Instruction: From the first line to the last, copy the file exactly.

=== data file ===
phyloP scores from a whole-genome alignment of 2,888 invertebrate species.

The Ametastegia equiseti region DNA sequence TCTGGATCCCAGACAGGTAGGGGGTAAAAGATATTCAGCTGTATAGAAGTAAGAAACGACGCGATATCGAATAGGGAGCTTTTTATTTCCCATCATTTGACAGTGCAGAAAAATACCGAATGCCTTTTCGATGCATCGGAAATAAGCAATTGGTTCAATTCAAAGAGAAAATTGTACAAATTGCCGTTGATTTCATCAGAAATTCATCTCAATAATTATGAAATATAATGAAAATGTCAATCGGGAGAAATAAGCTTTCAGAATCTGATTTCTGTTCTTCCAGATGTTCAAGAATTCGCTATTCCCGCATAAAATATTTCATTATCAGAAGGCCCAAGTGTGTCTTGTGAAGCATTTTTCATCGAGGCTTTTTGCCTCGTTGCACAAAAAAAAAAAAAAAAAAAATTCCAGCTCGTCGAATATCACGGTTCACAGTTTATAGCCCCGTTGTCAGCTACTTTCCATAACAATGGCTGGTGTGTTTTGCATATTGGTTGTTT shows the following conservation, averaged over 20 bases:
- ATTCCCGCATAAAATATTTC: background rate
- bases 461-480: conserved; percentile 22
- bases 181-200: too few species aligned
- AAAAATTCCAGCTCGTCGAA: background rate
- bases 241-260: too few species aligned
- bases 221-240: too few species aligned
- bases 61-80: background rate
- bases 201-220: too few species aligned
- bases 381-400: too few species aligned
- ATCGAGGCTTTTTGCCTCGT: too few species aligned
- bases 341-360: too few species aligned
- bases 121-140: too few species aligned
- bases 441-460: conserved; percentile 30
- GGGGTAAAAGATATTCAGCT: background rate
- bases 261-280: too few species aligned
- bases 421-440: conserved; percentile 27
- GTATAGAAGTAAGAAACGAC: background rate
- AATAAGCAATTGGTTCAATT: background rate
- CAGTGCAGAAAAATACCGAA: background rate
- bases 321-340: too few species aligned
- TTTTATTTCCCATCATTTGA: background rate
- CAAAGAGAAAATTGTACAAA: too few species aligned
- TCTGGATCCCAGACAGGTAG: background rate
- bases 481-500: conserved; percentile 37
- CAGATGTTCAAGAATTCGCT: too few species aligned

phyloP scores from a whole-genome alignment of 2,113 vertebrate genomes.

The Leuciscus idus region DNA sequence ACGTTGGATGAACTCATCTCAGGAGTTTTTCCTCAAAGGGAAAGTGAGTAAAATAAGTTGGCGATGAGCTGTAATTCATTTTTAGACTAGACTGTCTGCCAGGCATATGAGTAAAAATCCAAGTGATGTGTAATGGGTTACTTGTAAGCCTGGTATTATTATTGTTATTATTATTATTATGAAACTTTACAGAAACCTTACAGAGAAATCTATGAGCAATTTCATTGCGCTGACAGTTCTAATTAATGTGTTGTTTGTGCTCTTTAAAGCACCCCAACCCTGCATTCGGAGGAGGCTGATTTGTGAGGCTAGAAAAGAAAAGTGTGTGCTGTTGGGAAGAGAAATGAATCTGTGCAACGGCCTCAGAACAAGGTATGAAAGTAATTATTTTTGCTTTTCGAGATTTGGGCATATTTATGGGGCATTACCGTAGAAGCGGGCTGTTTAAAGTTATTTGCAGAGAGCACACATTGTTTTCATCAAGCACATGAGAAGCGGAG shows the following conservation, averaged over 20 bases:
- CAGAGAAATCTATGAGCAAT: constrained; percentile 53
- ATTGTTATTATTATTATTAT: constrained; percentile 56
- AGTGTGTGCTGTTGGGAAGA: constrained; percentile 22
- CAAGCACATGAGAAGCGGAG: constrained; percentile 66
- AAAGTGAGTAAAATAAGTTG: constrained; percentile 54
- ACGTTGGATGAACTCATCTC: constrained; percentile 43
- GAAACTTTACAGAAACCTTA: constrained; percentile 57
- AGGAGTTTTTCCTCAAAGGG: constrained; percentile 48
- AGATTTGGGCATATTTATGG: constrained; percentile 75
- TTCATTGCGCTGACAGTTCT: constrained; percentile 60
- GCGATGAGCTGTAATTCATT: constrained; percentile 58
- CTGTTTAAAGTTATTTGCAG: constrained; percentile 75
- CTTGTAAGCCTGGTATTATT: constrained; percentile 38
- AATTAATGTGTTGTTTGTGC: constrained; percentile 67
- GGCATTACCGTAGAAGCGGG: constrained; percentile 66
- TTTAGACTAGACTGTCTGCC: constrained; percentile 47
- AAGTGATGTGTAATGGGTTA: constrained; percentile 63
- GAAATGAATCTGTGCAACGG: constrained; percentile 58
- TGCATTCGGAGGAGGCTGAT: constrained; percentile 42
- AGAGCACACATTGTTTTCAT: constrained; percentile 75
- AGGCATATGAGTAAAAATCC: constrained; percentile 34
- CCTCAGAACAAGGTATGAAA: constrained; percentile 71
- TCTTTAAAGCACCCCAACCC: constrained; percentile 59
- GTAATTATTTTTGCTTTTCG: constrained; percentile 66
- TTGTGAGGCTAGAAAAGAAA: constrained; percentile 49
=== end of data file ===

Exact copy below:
phyloP scores from a whole-genome alignment of 2,888 invertebrate species.

The Ametastegia equiseti region DNA sequence TCTGGATCCCAGACAGGTAGGGGGTAAAAGATATTCAGCTGTATAGAAGTAAGAAACGACGCGATATCGAATAGGGAGCTTTTTATTTCCCATCATTTGACAGTGCAGAAAAATACCGAATGCCTTTTCGATGCATCGGAAATAAGCAATTGGTTCAATTCAAAGAGAAAATTGTACAAATTGCCGTTGATTTCATCAGAAATTCATCTCAATAATTATGAAATATAATGAAAATGTCAATCGGGAGAAATAAGCTTTCAGAATCTGATTTCTGTTCTTCCAGATGTTCAAGAATTCGCTATTCCCGCATAAAATATTTCATTATCAGAAGGCCCAAGTGTGTCTTGTGAAGCATTTTTCATCGAGGCTTTTTGCCTCGTTGCACAAAAAAAAAAAAAAAAAAAATTCCAGCTCGTCGAATATCACGGTTCACAGTTTATAGCCCCGTTGTCAGCTACTTTCCATAACAATGGCTGGTGTGTTTTGCATATTGGTTGTTT shows the following conservation, averaged over 20 bases:
- ATTCCCGCATAAAATATTTC: background rate
- bases 461-480: conserved; percentile 22
- bases 181-200: too few species aligned
- AAAAATTCCAGCTCGTCGAA: background rate
- bases 241-260: too few species aligned
- bases 221-240: too few species aligned
- bases 61-80: background rate
- bases 201-220: too few species aligned
- bases 381-400: too few species aligned
- ATCGAGGCTTTTTGCCTCGT: too few species aligned
- bases 341-360: too few species aligned
- bases 121-140: too few species aligned
- bases 441-460: conserved; percentile 30
- GGGGTAAAAGATATTCAGCT: background rate
- bases 261-280: too few species aligned
- bases 421-440: conserved; percentile 27
- GTATAGAAGTAAGAAACGAC: background rate
- AATAAGCAATTGGTTCAATT: background rate
- CAGTGCAGAAAAATACCGAA: background rate
- bases 321-340: too few species aligned
- TTTTATTTCCCATCATTTGA: background rate
- CAAAGAGAAAATTGTACAAA: too few species aligned
- TCTGGATCCCAGACAGGTAG: background rate
- bases 481-500: conserved; percentile 37
- CAGATGTTCAAGAATTCGCT: too few species aligned

phyloP scores from a whole-genome alignment of 2,113 vertebrate genomes.

The Leuciscus idus region DNA sequence ACGTTGGATGAACTCATCTCAGGAGTTTTTCCTCAAAGGGAAAGTGAGTAAAATAAGTTGGCGATGAGCTGTAATTCATTTTTAGACTAGACTGTCTGCCAGGCATATGAGTAAAAATCCAAGTGATGTGTAATGGGTTACTTGTAAGCCTGGTATTATTATTGTTATTATTATTATTATGAAACTTTACAGAAACCTTACAGAGAAATCTATGAGCAATTTCATTGCGCTGACAGTTCTAATTAATGTGTTGTTTGTGCTCTTTAAAGCACCCCAACCCTGCATTCGGAGGAGGCTGATTTGTGAGGCTAGAAAAGAAAAGTGTGTGCTGTTGGGAAGAGAAATGAATCTGTGCAACGGCCTCAGAACAAGGTATGAAAGTAATTATTTTTGCTTTTCGAGATTTGGGCATATTTATGGGGCATTACCGTAGAAGCGGGCTGTTTAAAGTTATTTGCAGAGAGCACACATTGTTTTCATCAAGCACATGAGAAGCGGAG shows the following conservation, averaged over 20 bases:
- CAGAGAAATCTATGAGCAAT: constrained; percentile 53
- ATTGTTATTATTATTATTAT: constrained; percentile 56
- AGTGTGTGCTGTTGGGAAGA: constrained; percentile 22
- CAAGCACATGAGAAGCGGAG: constrained; percentile 66
- AAAGTGAGTAAAATAAGTTG: constrained; percentile 54
- ACGTTGGATGAACTCATCTC: constrained; percentile 43
- GAAACTTTACAGAAACCTTA: constrained; percentile 57
- AGGAGTTTTTCCTCAAAGGG: constrained; percentile 48
- AGATTTGGGCATATTTATGG: constrained; percentile 75
- TTCATTGCGCTGACAGTTCT: constrained; percentile 60
- GCGATGAGCTGTAATTCATT: constrained; percentile 58
- CTGTTTAAAGTTATTTGCAG: constrained; percentile 75
- CTTGTAAGCCTGGTATTATT: constrained; percentile 38
- AATTAATGTGTTGTTTGTGC: constrained; percentile 67
- GGCATTACCGTAGAAGCGGG: constrained; percentile 66
- TTTAGACTAGACTGTCTGCC: constrained; percentile 47
- AAGTGATGTGTAATGGGTTA: constrained; percentile 63
- GAAATGAATCTGTGCAACGG: constrained; percentile 58
- TGCATTCGGAGGAGGCTGAT: constrained; percentile 42
- AGAGCACACATTGTTTTCAT: constrained; percentile 75
- AGGCATATGAGTAAAAATCC: constrained; percentile 34
- CCTCAGAACAAGGTATGAAA: constrained; percentile 71
- TCTTTAAAGCACCCCAACCC: constrained; percentile 59
- GTAATTATTTTTGCTTTTCG: constrained; percentile 66
- TTGTGAGGCTAGAAAAGAAA: constrained; percentile 49